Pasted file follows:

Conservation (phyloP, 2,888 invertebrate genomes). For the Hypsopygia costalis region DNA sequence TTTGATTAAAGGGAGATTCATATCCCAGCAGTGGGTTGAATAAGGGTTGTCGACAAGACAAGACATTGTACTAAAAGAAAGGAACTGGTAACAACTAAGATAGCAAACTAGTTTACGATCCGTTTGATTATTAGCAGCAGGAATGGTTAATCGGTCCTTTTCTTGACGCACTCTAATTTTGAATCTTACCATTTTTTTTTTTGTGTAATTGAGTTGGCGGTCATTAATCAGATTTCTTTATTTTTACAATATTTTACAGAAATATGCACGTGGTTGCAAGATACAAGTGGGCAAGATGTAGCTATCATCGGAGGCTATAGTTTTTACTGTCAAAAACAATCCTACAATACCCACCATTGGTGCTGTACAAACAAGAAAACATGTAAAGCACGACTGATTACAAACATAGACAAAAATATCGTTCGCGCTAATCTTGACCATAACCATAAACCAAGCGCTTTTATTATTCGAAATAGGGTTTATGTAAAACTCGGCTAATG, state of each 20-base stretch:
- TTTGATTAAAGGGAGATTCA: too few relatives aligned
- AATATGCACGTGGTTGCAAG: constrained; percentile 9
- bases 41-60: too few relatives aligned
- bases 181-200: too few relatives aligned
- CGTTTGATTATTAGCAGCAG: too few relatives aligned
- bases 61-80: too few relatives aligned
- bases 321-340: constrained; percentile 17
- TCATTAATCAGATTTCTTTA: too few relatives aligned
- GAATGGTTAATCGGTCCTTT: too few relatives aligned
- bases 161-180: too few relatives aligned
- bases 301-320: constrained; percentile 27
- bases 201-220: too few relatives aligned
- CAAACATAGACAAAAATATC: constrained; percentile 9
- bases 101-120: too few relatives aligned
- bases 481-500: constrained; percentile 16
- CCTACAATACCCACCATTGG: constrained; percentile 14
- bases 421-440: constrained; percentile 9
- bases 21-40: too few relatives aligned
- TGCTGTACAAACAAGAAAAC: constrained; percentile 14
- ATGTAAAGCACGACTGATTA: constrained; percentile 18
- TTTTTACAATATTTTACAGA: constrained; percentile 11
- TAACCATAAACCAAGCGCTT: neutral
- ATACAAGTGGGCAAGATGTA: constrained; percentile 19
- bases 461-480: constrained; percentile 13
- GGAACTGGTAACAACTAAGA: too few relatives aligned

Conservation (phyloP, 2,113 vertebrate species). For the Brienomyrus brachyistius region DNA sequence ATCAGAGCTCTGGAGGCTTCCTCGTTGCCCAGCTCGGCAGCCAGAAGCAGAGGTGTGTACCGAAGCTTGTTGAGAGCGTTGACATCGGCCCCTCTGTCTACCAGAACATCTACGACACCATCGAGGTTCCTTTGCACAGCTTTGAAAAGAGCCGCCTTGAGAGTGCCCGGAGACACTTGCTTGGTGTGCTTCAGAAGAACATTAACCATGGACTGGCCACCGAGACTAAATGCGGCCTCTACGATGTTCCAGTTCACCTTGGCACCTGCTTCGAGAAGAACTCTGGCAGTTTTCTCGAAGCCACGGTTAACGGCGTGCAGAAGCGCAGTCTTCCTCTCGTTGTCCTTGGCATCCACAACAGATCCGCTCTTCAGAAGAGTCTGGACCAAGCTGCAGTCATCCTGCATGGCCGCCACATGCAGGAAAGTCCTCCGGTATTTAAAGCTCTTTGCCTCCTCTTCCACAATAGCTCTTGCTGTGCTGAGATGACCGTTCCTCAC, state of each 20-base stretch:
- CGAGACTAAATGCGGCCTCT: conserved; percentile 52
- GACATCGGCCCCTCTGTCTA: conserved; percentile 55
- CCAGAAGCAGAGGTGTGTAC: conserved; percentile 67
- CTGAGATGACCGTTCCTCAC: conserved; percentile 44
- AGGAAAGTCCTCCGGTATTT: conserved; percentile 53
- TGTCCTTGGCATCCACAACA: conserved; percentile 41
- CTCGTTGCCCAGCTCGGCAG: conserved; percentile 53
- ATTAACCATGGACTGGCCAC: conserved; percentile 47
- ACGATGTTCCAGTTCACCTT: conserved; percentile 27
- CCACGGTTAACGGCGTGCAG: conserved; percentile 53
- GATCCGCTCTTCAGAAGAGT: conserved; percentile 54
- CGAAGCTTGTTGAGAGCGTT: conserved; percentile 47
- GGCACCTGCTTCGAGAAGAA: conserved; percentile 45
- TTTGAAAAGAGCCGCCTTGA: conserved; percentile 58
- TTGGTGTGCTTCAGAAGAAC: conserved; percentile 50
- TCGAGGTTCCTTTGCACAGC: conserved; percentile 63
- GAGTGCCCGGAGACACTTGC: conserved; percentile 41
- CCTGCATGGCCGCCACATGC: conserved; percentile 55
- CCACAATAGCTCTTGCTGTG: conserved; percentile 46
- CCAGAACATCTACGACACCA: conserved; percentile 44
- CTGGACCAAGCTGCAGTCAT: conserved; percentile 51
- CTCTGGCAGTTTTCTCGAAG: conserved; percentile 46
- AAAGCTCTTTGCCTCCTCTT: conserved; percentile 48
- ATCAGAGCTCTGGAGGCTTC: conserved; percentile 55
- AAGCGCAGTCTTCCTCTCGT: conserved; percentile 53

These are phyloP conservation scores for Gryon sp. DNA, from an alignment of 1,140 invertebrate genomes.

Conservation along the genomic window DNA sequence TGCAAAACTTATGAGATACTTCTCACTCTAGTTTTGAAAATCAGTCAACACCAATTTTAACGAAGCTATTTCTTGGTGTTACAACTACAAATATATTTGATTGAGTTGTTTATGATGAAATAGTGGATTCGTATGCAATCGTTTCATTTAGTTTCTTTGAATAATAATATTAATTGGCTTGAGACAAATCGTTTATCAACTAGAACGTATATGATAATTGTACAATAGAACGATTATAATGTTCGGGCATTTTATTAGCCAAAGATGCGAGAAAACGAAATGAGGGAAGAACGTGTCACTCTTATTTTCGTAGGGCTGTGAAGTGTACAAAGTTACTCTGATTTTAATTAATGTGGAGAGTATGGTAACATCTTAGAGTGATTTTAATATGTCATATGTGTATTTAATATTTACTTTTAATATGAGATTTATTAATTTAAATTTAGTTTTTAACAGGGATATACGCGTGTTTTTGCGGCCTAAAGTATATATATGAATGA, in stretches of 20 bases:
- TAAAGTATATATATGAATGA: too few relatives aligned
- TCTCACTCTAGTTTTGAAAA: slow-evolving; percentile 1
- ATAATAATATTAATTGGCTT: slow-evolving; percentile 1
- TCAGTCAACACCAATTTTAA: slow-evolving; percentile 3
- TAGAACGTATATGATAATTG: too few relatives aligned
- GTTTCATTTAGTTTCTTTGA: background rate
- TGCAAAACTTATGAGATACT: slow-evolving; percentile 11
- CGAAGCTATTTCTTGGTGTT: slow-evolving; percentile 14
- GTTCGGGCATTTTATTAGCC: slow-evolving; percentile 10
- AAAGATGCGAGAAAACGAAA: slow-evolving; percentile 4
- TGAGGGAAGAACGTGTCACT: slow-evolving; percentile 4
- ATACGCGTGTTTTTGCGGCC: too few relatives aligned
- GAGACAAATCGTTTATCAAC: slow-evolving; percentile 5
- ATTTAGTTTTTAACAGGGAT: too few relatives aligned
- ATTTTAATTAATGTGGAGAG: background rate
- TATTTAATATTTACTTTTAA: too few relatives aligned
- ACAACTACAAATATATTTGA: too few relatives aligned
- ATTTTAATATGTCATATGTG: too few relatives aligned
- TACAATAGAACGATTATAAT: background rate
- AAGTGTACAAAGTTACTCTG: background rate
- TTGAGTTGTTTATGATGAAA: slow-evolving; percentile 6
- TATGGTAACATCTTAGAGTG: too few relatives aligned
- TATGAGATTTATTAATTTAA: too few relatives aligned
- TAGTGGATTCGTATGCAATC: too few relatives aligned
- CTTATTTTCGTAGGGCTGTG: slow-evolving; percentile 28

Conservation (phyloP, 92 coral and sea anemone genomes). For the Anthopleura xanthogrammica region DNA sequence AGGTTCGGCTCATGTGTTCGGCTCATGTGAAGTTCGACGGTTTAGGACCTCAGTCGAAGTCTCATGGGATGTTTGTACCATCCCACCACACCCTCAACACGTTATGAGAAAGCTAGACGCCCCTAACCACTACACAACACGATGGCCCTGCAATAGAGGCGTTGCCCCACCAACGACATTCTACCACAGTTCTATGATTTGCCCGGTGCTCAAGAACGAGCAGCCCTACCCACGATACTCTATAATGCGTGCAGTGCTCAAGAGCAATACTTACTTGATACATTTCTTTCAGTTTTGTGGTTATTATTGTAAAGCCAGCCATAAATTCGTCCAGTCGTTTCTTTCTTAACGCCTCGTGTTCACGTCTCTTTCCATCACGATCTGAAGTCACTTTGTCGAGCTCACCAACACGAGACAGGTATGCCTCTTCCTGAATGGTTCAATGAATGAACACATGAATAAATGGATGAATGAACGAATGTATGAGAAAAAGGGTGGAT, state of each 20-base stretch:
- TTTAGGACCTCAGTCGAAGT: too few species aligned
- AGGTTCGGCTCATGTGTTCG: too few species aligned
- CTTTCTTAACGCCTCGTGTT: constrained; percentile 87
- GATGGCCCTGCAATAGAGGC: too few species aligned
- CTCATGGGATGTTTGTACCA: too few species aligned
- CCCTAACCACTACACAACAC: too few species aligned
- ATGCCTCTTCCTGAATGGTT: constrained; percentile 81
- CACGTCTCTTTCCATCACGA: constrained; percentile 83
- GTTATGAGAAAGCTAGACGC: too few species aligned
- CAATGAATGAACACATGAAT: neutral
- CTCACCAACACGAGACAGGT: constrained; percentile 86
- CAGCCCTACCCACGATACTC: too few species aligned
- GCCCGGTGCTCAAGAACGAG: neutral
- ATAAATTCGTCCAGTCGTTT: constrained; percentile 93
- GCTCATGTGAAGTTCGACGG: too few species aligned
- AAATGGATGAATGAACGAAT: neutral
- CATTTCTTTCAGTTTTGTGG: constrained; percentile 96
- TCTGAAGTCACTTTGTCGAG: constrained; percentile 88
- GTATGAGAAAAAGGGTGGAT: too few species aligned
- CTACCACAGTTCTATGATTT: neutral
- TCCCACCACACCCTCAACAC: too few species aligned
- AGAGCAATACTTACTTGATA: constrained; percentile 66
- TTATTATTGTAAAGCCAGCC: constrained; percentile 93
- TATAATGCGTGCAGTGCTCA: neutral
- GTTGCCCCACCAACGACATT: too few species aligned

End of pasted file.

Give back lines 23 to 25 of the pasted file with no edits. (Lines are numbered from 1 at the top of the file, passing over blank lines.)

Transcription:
- TAACCATAAACCAAGCGCTT: neutral
- ATACAAGTGGGCAAGATGTA: constrained; percentile 19
- bases 461-480: constrained; percentile 13